New Delhi: The Delhi High Court Wednesday issued notices to the central and the state governments on steps being taken to deal with swine flu even as union Health Minister J.P. Nadda asked people not to panic.
Swine flu has claimed over 800 lives across the country this year.
A division bench of Chief Justice G. Rohini and Justice R.S. Endlaw issued notices to the union health minister, the city's health ministry, civic bodies and the lt. governor on the issue and sought their response by March 4. It was hearing a petition seeking directions to make tests for swine flu available at an affordable cost.
The bench asked the agencies concerned to "file response explaining the steps you have taken on the issue".
The public interest litigation (PIL) filed through advocate Gaurav Bahl said the government should provide more laboratories in the city for testing swine flu (H1N1 virus) and the facility should be available at an affordable cost.
"The government should establish multiple testing laboratories and that should be available at an affordable cost. Now, the cost of test is Rs.4,500. It has to be reduced," argued Bahl.
Currently, the government has only three laboratories in Delhi for swine flu tests, he told the court, adding that "the government should immediately establish multiple testing laboratories at all government hospitals wherein the identification test for swine flu can be conducted".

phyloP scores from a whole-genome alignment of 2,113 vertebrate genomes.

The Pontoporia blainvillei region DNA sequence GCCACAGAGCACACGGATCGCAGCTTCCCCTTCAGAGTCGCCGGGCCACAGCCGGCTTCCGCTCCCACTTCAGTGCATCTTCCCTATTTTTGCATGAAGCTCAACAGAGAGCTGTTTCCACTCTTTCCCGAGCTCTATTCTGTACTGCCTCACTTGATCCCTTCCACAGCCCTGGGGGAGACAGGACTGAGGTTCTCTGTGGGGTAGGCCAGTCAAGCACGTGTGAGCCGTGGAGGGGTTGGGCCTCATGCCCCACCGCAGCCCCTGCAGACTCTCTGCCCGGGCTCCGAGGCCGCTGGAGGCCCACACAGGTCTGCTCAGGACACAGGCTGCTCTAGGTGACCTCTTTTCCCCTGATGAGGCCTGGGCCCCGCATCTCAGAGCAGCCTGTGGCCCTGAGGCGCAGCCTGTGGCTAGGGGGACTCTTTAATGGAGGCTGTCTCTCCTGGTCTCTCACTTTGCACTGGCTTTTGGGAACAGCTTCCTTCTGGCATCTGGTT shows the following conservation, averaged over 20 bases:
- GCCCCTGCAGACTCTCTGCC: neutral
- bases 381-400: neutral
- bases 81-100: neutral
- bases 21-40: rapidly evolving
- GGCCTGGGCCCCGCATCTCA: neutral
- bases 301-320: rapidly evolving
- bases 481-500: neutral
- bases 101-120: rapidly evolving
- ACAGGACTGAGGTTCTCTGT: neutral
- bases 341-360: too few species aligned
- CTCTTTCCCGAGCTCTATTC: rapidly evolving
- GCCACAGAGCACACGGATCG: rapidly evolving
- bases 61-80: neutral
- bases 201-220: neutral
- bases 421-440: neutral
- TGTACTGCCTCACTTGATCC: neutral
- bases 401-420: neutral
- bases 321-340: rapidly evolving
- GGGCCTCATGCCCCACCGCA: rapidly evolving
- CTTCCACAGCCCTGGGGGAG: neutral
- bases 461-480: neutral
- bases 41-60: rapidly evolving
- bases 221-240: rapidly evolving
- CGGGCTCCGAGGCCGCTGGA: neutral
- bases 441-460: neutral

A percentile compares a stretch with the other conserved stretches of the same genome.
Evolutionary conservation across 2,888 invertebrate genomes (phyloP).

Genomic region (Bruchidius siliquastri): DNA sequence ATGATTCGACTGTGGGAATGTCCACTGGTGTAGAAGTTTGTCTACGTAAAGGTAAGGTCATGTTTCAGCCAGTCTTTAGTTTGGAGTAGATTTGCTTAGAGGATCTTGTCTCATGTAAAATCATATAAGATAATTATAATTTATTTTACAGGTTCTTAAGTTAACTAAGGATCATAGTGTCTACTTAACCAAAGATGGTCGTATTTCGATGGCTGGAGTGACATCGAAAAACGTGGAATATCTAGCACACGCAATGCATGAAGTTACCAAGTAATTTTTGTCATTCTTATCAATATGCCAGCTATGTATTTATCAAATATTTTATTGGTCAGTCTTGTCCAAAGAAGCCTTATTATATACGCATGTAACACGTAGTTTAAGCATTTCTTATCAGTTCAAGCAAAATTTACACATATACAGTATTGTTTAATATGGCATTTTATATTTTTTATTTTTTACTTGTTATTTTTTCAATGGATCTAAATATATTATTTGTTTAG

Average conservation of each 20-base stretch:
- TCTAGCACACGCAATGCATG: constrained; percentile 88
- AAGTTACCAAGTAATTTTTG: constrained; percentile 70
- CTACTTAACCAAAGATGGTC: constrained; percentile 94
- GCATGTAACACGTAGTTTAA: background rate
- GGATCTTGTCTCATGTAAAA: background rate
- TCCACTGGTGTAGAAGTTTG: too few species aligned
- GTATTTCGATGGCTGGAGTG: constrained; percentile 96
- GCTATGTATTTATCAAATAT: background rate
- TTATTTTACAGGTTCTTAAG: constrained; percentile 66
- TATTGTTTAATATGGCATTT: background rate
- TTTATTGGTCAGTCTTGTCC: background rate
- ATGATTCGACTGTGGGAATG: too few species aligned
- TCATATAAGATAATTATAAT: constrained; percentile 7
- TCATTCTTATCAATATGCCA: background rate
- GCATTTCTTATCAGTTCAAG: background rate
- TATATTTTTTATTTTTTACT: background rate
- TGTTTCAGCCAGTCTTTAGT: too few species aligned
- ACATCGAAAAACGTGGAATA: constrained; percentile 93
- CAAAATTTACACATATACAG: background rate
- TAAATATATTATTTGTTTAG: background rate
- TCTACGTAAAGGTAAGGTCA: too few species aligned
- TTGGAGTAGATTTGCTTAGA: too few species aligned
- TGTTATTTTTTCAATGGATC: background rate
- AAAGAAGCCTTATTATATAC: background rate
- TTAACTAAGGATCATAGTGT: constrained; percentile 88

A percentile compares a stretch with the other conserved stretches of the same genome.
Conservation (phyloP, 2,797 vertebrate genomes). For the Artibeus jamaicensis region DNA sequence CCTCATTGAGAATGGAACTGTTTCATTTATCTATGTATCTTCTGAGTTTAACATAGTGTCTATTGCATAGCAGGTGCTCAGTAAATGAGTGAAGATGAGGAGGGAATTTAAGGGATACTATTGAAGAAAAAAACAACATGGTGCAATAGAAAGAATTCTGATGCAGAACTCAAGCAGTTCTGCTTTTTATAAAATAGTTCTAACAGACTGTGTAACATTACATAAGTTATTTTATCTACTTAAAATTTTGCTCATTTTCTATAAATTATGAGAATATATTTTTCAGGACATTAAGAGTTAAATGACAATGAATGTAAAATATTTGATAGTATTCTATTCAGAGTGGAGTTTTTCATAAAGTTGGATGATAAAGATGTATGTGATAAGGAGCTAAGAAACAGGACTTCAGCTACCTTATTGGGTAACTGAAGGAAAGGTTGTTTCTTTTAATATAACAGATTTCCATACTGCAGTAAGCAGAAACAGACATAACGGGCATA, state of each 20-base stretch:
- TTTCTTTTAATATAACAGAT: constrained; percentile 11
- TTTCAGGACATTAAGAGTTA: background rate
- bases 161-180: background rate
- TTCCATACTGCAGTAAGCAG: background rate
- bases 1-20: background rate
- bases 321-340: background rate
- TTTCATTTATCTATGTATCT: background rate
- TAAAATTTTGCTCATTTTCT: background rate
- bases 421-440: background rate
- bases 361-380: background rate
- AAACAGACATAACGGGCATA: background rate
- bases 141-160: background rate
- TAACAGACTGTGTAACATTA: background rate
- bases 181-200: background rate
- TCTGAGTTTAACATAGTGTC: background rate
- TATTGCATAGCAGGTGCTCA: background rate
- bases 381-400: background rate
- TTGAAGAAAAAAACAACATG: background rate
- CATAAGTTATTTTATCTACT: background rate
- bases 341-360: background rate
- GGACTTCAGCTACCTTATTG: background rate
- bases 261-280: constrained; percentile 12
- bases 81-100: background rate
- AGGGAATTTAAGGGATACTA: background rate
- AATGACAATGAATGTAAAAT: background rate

The plea challenged "the inaction and lackadaisical and perfunctory approach of the government" in effectively dealing with swine flu.
The plea sought direction to the government hospitals to keep medicines for the treatment of swine flu and ensure that sufficient and required amount of medicines are available with all hospitals and nursing homes of Delhi.
Making a statement in the Rajya Sabha, Nadda said there is no shortage of swine flu medicine.
He said the central government is in touch with all states and a regular review of the situation is being done. "There is no need to panic but we need to be alert."
The minister said the states have been supplied stock of medicine and other equipments like masks and vaccines and reserve stock is with the government.
"There is no shortage of medicine. We are also maintaining stock of drugs to meet sudden requirement. A panic is being created by reports, I have informed states. We told them they should have reserve stocks," Nadda said.
The minister's statement came as a clarification of his Tuesday's statement that he made in both houses of the parliament.
He said the number of deaths were because of ignorance. "Co-morbidity cases are high in number. Patients are coming late to doctors after taking medicine themselves."
Doctors have advised a number of precautionary steps against the disease which include washing hands multiple times a day, avoiding touching objects like doors, seats, tables, handles at public places and drinking a lot of water and fluids.